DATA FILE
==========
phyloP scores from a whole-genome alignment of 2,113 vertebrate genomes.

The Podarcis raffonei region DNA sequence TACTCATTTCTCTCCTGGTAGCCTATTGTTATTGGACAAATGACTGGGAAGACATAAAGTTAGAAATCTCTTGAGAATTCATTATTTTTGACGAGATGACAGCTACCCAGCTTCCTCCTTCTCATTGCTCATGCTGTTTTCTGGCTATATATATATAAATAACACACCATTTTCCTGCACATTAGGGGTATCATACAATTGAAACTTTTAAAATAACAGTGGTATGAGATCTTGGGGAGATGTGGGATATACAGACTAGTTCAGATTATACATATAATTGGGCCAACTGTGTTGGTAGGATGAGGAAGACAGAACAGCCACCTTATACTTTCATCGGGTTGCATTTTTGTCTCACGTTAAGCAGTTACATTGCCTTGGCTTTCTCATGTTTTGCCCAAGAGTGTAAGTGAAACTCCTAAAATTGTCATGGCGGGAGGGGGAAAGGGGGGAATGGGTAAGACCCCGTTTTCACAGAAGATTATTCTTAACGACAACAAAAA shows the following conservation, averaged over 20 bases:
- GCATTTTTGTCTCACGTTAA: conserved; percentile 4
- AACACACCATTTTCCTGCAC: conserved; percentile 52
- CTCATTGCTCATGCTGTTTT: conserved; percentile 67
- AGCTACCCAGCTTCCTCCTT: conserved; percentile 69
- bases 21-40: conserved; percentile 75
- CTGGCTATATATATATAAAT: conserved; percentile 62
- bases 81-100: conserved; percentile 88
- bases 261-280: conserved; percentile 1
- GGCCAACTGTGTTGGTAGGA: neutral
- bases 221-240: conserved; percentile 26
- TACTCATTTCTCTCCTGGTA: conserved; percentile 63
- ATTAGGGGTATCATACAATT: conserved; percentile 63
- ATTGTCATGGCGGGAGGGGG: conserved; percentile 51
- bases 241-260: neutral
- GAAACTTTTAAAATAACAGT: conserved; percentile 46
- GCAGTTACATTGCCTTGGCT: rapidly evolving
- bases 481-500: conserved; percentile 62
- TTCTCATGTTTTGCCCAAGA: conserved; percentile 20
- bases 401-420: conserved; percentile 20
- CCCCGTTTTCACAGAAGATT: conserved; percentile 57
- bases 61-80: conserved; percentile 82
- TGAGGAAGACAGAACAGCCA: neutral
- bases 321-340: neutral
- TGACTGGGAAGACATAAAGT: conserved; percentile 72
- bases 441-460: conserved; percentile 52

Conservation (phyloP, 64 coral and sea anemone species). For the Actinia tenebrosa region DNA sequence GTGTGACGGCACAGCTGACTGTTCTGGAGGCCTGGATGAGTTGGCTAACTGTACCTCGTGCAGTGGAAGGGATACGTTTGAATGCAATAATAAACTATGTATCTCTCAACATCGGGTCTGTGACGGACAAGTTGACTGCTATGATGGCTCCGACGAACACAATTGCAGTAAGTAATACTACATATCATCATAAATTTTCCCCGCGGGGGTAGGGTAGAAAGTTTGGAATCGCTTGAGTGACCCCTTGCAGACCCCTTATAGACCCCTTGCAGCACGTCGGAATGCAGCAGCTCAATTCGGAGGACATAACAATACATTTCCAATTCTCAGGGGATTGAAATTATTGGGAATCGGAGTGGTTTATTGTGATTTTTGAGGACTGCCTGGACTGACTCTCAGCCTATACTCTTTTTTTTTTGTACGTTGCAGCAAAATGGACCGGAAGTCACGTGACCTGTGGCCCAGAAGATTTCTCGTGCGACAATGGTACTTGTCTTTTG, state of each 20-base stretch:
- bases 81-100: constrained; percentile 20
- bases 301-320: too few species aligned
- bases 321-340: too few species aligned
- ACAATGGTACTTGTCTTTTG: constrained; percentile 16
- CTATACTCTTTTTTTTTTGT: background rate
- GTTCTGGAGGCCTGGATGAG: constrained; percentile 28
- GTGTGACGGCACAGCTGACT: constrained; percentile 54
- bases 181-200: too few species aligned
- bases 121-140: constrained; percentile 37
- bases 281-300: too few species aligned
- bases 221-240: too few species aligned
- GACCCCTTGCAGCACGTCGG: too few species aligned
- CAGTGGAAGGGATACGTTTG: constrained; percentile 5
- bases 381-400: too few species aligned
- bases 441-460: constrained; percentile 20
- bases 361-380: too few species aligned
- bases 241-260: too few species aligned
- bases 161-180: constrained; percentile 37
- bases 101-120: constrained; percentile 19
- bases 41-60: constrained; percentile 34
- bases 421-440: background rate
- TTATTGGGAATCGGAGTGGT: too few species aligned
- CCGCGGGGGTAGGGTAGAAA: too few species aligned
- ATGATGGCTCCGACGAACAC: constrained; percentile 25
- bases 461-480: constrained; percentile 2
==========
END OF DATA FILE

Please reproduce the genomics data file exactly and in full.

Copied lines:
phyloP scores from a whole-genome alignment of 2,113 vertebrate genomes.

The Podarcis raffonei region DNA sequence TACTCATTTCTCTCCTGGTAGCCTATTGTTATTGGACAAATGACTGGGAAGACATAAAGTTAGAAATCTCTTGAGAATTCATTATTTTTGACGAGATGACAGCTACCCAGCTTCCTCCTTCTCATTGCTCATGCTGTTTTCTGGCTATATATATATAAATAACACACCATTTTCCTGCACATTAGGGGTATCATACAATTGAAACTTTTAAAATAACAGTGGTATGAGATCTTGGGGAGATGTGGGATATACAGACTAGTTCAGATTATACATATAATTGGGCCAACTGTGTTGGTAGGATGAGGAAGACAGAACAGCCACCTTATACTTTCATCGGGTTGCATTTTTGTCTCACGTTAAGCAGTTACATTGCCTTGGCTTTCTCATGTTTTGCCCAAGAGTGTAAGTGAAACTCCTAAAATTGTCATGGCGGGAGGGGGAAAGGGGGGAATGGGTAAGACCCCGTTTTCACAGAAGATTATTCTTAACGACAACAAAAA shows the following conservation, averaged over 20 bases:
- GCATTTTTGTCTCACGTTAA: conserved; percentile 4
- AACACACCATTTTCCTGCAC: conserved; percentile 52
- CTCATTGCTCATGCTGTTTT: conserved; percentile 67
- AGCTACCCAGCTTCCTCCTT: conserved; percentile 69
- bases 21-40: conserved; percentile 75
- CTGGCTATATATATATAAAT: conserved; percentile 62
- bases 81-100: conserved; percentile 88
- bases 261-280: conserved; percentile 1
- GGCCAACTGTGTTGGTAGGA: neutral
- bases 221-240: conserved; percentile 26
- TACTCATTTCTCTCCTGGTA: conserved; percentile 63
- ATTAGGGGTATCATACAATT: conserved; percentile 63
- ATTGTCATGGCGGGAGGGGG: conserved; percentile 51
- bases 241-260: neutral
- GAAACTTTTAAAATAACAGT: conserved; percentile 46
- GCAGTTACATTGCCTTGGCT: rapidly evolving
- bases 481-500: conserved; percentile 62
- TTCTCATGTTTTGCCCAAGA: conserved; percentile 20
- bases 401-420: conserved; percentile 20
- CCCCGTTTTCACAGAAGATT: conserved; percentile 57
- bases 61-80: conserved; percentile 82
- TGAGGAAGACAGAACAGCCA: neutral
- bases 321-340: neutral
- TGACTGGGAAGACATAAAGT: conserved; percentile 72
- bases 441-460: conserved; percentile 52

Conservation (phyloP, 64 coral and sea anemone species). For the Actinia tenebrosa region DNA sequence GTGTGACGGCACAGCTGACTGTTCTGGAGGCCTGGATGAGTTGGCTAACTGTACCTCGTGCAGTGGAAGGGATACGTTTGAATGCAATAATAAACTATGTATCTCTCAACATCGGGTCTGTGACGGACAAGTTGACTGCTATGATGGCTCCGACGAACACAATTGCAGTAAGTAATACTACATATCATCATAAATTTTCCCCGCGGGGGTAGGGTAGAAAGTTTGGAATCGCTTGAGTGACCCCTTGCAGACCCCTTATAGACCCCTTGCAGCACGTCGGAATGCAGCAGCTCAATTCGGAGGACATAACAATACATTTCCAATTCTCAGGGGATTGAAATTATTGGGAATCGGAGTGGTTTATTGTGATTTTTGAGGACTGCCTGGACTGACTCTCAGCCTATACTCTTTTTTTTTTGTACGTTGCAGCAAAATGGACCGGAAGTCACGTGACCTGTGGCCCAGAAGATTTCTCGTGCGACAATGGTACTTGTCTTTTG, state of each 20-base stretch:
- bases 81-100: constrained; percentile 20
- bases 301-320: too few species aligned
- bases 321-340: too few species aligned
- ACAATGGTACTTGTCTTTTG: constrained; percentile 16
- CTATACTCTTTTTTTTTTGT: background rate
- GTTCTGGAGGCCTGGATGAG: constrained; percentile 28
- GTGTGACGGCACAGCTGACT: constrained; percentile 54
- bases 181-200: too few species aligned
- bases 121-140: constrained; percentile 37
- bases 281-300: too few species aligned
- bases 221-240: too few species aligned
- GACCCCTTGCAGCACGTCGG: too few species aligned
- CAGTGGAAGGGATACGTTTG: constrained; percentile 5
- bases 381-400: too few species aligned
- bases 441-460: constrained; percentile 20
- bases 361-380: too few species aligned
- bases 241-260: too few species aligned
- bases 161-180: constrained; percentile 37
- bases 101-120: constrained; percentile 19
- bases 41-60: constrained; percentile 34
- bases 421-440: background rate
- TTATTGGGAATCGGAGTGGT: too few species aligned
- CCGCGGGGGTAGGGTAGAAA: too few species aligned
- ATGATGGCTCCGACGAACAC: constrained; percentile 25
- bases 461-480: constrained; percentile 2